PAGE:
Ipilimumab (Yervoy; Bristol-Myers Squibb, New York City, NY) is a human monoclonal antibody to cytotoxic T-lymphocyte antigen 4 (CTLA-4) and has been shown to increase median survival in patients with unresectable metastatic melanoma1 and stage 3 melanoma after surgical resection.2 The U.S. Food and Drug Administration (FDA) approved ipilimumab for the treatment of unresectable or metastatic melanoma in 2011. By inhibiting CTLA-4, which is an innate inhibitor of T-cell costimulation, ipilimumab is able to potentiate the host's immune system and promote T-cell proliferation against malignant melanoma cells.
In the phase 3 trials of ipilimumab, the most frequent adverse events were immune related adverse events.1,2 These occurred in as many as 60% of patients and most often affected the gastrointestinal tract and the skin.1 Uveitis, episcleritis, and scleritis occurred in less than 1% of patients.1 Grade 3 or 4 immune related adverse events occurred in 10% to 15% of patients. However, a recently published clinical trial using higher dose ipilimumab (10 mg/kg of body weight versus the FDA-approved dose of 3 mg/kg) revealed grade 3 or 4 immune related adverse events occurring in 42% of patients.3
A 54-year-old male, who had received four doses of ipilimumab (3 mg/kg) for the treatment of metastatic malignant melanoma, presented with floaters and blurred vision in both eyes for 1.5 weeks. The patient had received his last dose of ipilimumab 6 weeks prior to presentation. Each of the four doses was 200 mg of intravenous ipilimumab. During the past 3 months, the patient had noticed his eyebrow and facial hair had changed from its natural red color to white (Figure 1). He had also experienced fevers, nausea, light-headedness, and peripheral neuropathy from the medication. His abnormal laboratory values during treatment included hyponatremia and a low thyroid-stimulating hormone level.
Patient with poliosis from ipilimumab-induced Vogt-Koyanagi-Harada. (A) Forehead demonstrating his natural red hair that was unaffected during medication use. Poliosis was found on his right (B) and left (C) eyebrows and his goatee (D).
Visual acuity upon examination was 20/25 in the right eye (OD) and 20/40 in the left eye (OS). Intraocular pressures (IOPs) were 21 mm Hg and 19 mm Hg, respectively. Upon ocular examination, the patient had 2+ granulomatous keratic precipitates in the inferior cornea in both eyes (OU). The anterior chamber had 1+ cell OU. A dilated fundus examination revealed trace vitritis in both eyes, multiple white choroidal lesions in the mid-periphery (Figure 2), a “sunset glow fundus,” and trace optic nerve edema OU (Figure 2). Optical coherence tomography (OCT) of the macula revealed vitritis OU and trace subretinal fluid OS (Figure 2). A fluorescein angiogram revealed staining of the optic nerves in both eyes with late leakage (Figure 2). A diagnosis of an immune mediated adverse reaction consistent with Vogt-Koyanagi-Harada (VKH) was made. The patient's oncologist discontinued the ipilimumab and the patient was started on 4 mg of oral dexamethasone, twice per day.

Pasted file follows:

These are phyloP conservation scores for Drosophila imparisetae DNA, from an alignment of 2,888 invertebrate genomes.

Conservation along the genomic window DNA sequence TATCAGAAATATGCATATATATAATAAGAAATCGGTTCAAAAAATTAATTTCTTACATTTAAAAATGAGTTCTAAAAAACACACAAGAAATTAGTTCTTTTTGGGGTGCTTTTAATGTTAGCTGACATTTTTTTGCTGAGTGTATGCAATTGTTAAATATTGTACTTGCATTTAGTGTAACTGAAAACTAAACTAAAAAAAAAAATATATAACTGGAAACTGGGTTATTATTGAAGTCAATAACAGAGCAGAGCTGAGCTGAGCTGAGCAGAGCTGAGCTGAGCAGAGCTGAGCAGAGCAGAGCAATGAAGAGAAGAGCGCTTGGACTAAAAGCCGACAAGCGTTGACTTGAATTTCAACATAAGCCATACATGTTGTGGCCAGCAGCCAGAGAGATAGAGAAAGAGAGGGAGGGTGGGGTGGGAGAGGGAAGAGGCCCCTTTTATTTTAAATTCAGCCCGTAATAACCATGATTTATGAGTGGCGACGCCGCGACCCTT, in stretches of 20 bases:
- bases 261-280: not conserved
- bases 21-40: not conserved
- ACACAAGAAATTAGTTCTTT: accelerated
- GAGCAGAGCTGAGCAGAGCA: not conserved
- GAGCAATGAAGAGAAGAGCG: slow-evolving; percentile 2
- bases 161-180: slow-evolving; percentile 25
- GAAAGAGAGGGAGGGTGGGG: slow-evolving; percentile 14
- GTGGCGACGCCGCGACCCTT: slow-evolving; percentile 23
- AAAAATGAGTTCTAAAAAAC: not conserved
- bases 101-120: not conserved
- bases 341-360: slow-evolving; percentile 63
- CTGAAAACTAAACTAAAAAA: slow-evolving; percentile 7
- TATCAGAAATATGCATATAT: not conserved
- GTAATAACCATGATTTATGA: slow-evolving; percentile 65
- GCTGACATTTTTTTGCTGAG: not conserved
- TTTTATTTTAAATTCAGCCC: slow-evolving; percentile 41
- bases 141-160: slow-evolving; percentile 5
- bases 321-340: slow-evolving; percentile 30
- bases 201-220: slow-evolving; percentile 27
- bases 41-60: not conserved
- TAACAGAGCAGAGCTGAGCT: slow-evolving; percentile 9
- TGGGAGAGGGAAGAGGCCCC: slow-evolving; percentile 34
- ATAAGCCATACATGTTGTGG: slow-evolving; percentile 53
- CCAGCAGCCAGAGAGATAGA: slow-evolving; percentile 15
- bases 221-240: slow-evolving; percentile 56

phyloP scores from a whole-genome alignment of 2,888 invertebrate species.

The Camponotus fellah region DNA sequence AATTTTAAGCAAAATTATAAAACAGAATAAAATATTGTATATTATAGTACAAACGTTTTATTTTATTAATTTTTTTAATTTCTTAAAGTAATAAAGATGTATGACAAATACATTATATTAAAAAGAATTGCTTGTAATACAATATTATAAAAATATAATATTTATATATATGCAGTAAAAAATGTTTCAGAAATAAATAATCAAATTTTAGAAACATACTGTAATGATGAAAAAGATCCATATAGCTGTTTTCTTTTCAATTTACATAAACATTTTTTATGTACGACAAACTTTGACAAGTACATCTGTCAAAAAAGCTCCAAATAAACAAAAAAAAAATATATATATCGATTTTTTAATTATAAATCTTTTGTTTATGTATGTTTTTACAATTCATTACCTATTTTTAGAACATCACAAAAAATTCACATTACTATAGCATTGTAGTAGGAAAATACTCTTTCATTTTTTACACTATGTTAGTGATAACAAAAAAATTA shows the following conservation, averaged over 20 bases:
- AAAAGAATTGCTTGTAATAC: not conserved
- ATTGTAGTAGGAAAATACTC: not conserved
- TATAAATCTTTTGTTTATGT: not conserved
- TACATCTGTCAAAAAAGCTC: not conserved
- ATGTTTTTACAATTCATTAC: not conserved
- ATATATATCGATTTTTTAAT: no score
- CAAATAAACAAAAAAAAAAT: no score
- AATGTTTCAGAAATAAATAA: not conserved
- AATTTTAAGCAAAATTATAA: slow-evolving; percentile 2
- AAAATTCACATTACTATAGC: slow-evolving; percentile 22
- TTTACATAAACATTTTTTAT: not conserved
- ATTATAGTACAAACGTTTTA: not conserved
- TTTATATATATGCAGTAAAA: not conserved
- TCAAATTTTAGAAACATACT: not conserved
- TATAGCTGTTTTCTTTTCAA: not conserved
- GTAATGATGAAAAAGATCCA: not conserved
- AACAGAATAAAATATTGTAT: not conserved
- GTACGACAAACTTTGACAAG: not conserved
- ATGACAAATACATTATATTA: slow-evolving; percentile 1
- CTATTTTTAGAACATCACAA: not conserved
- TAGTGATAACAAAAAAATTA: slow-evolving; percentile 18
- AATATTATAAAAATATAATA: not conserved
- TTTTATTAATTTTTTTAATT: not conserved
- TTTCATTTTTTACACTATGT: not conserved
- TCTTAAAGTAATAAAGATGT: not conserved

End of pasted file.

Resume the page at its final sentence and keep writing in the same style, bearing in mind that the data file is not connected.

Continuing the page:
(A) Optical coherence tomography (OCT) of the right eye at presentation showing vitritis and optic nerve swelling. (B) OCT of the left eye at presentation showing vitritis, optic nerve swelling, and subretinal fluid. OCT of the right (C) and left (D) eyes of the patient 1 month after treatment with dexamethasone demonstrating resolution of vitritis, optic nerve edema, and subretinal fluid in the left eye. (E,F) Color fundus photo montage at presentation showing scattered white choroidal lesions (white arrows). (G,H) Color fundus montage at 1 month showing resolution of choroidal lesions. (I,J) Late frames of fluorescein angiogram at presentation demonstrating leakage from the optic nerves. (K,L) Late phase angiograms 1 month after presentation showing resolution of the optic nerve leakage.
One month after presentation, the patient stated that the floaters had disappeared 2 weeks prior. Visual acuity was 20/20 OU. IOPs were 16 mm Hg OU. Ocular examination revealed resolution of corneal keratic precipitates and no anterior chamber or posterior chamber inflammatory cells. A dilated fundus examination revealed resolution of the choroidal infiltrates and resolution of optic nerve edema (Figure 2). OCT revealed a resolution of subretinal fluid OS. A fluorescein angiogram revealed no evidence of optic nerve edema (Figure 2). The dexamethasone was tapered to discontinuation after 4 months of therapy. The dose of dexamethasone was decreased by 2 mg each month until it was discontinued. The patient returned 5 months after presentation and showed no evidence of recurrence of ocular inflammation. A positron emission tomography scan 4 months after cessation of the ipilimumab showed no evidence of metastatic melanoma.